Health & Senior Living

Family Eyecare marks 35 years of providing care in Piscataquis County

Special to the Observer
    DOVER-FOXCROFT — In the fall of 1979, Dr. David Frasz opened his office on the second floor of the old Mayo Hospital building, sharing it with his wife Dr. Lesley Fernow. They were among an influx of new physicians to the area after the “new” Mayo Hospital opened in 1978.
    Most of that original group of practitioners, such as doctors Richard Swett, Gary Parker, James Berry, Don Underwood and physician’s assistant Bill Bisbee, have since moved or retired but their contributions to the community endure.
    “And Dr. Fernow and I are still here!” Frasz said. Although he plans to stop doing eye surgeries by the end of this winter, he will still maintain his busy office practice and refer those patients needing surgery to physicians best able to take care of their needs. “I’ve already spoken to some of my colleagues in Bangor,” Frasz explained. “Our patients will be able to stay with our office, go to Bangor or elsewhere for their surgery, then return to our office as our patients if they wish to do so.”
    There were a few speed bumps opening his practice in 1979. “Both the general public and the hospital weren’t quite sure what I was,” Frasz laughed.

    HSL-Frasz-DCX-PO-42     He is a board-certified ophthalmologist, a medical doctor and surgeon specializing in eye care. “They were very happy to have my wife, an internist, but they thought I just did glasses and eye exams,” Frasz said. “So there were delays in getting approval from the state to offer eye surgery at the hospital.”
    This resulted in one seriously injured eye patient having to be transferred to another hospital. “Unfortunately this caused a delay of care.” Frasz was upset and contacted the Bangor Daily News. “An article appeared on the front page the next day, and approval from the state came very fast after that,” he smiled.
    Dr. Frasz’ office is now located in the old Little Red School House building, at the corner of Route 7 and Lawrence Street where he and his assistants take care of surgical patients but also provide regular eye exams and prescriptions for glasses. His staff has been with him for many years and has the experience needed to handle a wide variety of patient problems and concerns.
    “All of our medical assistants are certified,” he noted. One of his staff, Lebra Bergeron, has been with him since the beginning. “Usually patients call and ask for Lebra, not me!” Frasz chuckled.
    He said that the emphasis has always been on service, convenience and expert care. Family Eyecare usually answers phone calls from patients the same day and saves space on the schedule for emergencies. MacInnes Optical offers glasses in its shop across the street.
    Dr. Frasz also introduced to the area such innovations as combined cataract and glaucoma laser surgery. “It’s been very rewarding. Some of our patients have been with us for 20 or 30 years,” he added.
    The office tries to keep fees reasonable, especially for patients without insurance. “Patients need to be careful. Occasionally they will be offered a surgery, particularly laser surgery, which their insurance might not cover. Then they are stuck with a considerable out-of-pocket expense,” he warned.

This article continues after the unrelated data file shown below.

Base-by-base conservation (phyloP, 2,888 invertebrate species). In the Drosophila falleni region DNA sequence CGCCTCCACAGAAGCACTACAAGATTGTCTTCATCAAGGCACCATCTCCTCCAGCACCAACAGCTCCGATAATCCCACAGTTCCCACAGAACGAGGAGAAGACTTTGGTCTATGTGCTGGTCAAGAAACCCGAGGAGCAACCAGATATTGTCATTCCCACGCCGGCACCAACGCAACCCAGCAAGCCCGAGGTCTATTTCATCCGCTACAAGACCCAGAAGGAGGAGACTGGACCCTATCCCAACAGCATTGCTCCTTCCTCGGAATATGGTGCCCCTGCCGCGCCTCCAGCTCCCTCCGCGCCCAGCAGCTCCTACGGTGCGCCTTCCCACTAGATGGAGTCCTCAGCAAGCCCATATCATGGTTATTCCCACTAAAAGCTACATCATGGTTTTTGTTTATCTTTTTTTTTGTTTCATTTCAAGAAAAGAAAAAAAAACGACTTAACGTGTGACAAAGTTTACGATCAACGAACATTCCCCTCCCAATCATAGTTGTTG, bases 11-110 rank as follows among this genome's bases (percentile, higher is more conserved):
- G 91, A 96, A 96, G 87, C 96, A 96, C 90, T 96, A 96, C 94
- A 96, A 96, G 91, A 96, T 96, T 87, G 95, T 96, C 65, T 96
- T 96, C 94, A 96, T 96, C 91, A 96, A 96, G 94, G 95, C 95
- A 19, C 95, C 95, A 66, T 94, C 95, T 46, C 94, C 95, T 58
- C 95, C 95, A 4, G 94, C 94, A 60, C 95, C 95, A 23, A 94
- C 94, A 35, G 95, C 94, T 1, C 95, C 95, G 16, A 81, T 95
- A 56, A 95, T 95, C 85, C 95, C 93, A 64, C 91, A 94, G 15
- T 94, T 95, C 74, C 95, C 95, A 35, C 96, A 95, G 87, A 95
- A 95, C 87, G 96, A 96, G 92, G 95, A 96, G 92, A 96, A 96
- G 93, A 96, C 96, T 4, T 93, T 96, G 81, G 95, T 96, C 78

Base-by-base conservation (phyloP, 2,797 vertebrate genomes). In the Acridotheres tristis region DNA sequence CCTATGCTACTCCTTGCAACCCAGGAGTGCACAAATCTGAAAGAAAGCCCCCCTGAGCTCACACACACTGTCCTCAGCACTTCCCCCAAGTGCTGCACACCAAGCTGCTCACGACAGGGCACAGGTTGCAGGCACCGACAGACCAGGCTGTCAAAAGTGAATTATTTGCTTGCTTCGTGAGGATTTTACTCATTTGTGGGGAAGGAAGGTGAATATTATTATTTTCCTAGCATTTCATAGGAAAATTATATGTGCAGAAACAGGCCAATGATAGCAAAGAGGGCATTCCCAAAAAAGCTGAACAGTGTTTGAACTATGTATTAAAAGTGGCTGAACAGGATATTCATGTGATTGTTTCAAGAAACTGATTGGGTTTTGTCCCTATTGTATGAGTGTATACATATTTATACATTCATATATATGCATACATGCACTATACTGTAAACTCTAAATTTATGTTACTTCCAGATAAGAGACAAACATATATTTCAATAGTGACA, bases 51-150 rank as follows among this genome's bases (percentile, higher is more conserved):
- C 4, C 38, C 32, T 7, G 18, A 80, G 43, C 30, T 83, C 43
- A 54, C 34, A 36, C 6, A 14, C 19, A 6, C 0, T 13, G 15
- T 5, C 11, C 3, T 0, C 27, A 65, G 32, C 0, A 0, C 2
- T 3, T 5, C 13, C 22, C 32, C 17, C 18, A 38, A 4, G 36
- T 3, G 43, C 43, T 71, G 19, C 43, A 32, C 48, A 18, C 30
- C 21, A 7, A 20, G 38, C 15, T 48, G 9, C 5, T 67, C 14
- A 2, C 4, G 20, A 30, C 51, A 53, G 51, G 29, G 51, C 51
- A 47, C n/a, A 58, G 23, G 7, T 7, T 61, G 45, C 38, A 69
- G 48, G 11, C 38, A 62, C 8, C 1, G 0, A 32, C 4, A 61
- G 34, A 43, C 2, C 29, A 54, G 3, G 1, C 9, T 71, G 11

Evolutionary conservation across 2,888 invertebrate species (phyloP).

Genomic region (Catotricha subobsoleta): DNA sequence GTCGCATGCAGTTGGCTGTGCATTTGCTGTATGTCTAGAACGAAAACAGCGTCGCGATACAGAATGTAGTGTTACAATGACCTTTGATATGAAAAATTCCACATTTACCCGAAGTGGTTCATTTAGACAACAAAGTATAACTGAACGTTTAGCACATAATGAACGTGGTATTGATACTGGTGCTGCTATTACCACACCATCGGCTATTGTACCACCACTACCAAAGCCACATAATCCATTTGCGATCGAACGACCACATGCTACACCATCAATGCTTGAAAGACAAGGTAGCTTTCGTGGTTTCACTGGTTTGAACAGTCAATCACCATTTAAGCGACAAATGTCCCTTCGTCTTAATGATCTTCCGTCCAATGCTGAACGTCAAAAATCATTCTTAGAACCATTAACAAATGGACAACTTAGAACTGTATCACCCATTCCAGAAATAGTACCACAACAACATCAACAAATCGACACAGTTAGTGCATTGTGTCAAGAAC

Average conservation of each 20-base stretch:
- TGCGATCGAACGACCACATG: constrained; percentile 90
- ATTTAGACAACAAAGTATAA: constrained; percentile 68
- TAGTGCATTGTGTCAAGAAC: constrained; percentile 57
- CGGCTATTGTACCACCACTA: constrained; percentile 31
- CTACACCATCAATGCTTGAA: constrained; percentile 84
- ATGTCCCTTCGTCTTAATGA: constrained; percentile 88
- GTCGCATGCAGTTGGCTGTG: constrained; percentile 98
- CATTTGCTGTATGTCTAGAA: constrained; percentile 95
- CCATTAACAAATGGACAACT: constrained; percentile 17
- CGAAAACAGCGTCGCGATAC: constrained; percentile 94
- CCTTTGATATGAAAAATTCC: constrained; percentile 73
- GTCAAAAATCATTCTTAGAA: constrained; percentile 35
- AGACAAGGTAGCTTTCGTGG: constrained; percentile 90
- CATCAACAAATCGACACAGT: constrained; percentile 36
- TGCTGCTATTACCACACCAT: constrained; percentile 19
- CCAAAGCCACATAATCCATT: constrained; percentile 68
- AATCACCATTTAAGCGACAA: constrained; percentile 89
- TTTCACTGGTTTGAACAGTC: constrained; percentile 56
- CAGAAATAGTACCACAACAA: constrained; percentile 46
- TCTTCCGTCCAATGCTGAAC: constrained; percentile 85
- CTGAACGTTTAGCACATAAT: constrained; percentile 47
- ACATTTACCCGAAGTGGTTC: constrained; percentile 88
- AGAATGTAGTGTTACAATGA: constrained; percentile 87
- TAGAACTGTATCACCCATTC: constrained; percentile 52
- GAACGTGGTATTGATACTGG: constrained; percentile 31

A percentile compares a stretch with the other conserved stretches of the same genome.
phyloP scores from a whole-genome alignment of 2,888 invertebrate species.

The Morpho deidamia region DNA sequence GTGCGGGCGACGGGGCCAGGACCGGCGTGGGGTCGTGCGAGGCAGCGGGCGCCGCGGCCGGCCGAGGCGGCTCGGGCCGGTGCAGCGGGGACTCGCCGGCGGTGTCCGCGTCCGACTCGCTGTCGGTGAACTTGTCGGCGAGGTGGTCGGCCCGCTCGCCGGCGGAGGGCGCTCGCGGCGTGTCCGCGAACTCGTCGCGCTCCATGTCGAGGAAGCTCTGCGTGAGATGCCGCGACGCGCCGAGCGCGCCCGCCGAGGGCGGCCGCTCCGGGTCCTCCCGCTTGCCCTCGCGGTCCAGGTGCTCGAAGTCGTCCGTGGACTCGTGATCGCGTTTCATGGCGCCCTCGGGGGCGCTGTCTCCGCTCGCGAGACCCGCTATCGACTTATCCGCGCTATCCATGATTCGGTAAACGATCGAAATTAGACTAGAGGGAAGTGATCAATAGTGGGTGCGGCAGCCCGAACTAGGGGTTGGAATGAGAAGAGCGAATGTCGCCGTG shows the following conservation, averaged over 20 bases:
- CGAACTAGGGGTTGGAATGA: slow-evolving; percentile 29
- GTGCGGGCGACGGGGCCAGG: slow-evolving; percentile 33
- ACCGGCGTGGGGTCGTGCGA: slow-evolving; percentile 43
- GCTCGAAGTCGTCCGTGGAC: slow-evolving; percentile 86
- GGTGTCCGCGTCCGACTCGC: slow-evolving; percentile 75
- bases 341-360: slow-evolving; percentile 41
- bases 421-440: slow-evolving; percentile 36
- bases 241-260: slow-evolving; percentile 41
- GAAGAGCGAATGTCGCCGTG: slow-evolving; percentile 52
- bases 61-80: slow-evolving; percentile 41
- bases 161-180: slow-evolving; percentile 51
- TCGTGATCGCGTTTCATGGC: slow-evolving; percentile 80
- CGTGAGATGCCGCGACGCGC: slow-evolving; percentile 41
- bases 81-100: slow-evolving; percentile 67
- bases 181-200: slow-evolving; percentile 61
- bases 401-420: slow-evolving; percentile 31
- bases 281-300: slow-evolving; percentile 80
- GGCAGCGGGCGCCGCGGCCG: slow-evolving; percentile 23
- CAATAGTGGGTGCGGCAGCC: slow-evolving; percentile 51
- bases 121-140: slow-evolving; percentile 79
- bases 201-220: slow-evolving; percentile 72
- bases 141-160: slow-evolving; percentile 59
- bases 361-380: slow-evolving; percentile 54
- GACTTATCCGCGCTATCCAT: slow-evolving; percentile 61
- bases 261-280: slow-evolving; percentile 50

Why has Dr. Frasz decided to continue his practice instead of simply retiring? He explained that he is “holding on” in order to try to attract another ophthalmologist to take over and to mentor and orient the new physician to the practice and the community.
    “If I close the office, not only are my employees out of a job, but it would be very hard to re-establish a similar practice in the future.” Frasz noted that the office equipment and instruments for measuring eyes make ophthalmology the most expensive specialty to start up and maintain on a daily basis. “A service call for our laser costs $900, and that’s before the cost of any parts,” he said.
    Mayo Regional Hospital is assisting Frasz in the search for another “eye M.D.” but “it’s difficult everywhere to get younger practitioners to move to outlying areas. Even to Bangor,” he said.
    He has been recruiting now for three years. “There have been several very promising candidates but no takers.”
    Dr. Frasz insists upon a well-qualified candidate. “Interestingly, the most recent one was trained at the Mayo Clinic in Minnesota, which is one of the best training programs in the country.”
    In the meantime, he has found an optometrist — Dr. Alesia Higgins from Old Town — to help him part-time with the office practice only, on Mondays. “She’s very knowledgeable and has 15 years of experience. Her patients love her. I was lucky she was available.”
    Dr. Frasz remains optimistic about eventually finding the ideal physician for the community as his replacement.
    “While this process has been frustrating, I am confident we will find the perfect match for our community’s needs. But until that time, I want to ensure all of my patients that we will continue to serve them in the reliable and caring manner they have come to expect from us. And again, I’m not leaving, I just won’t be performing surgery after this winter,” concluded Dr. Frasz.

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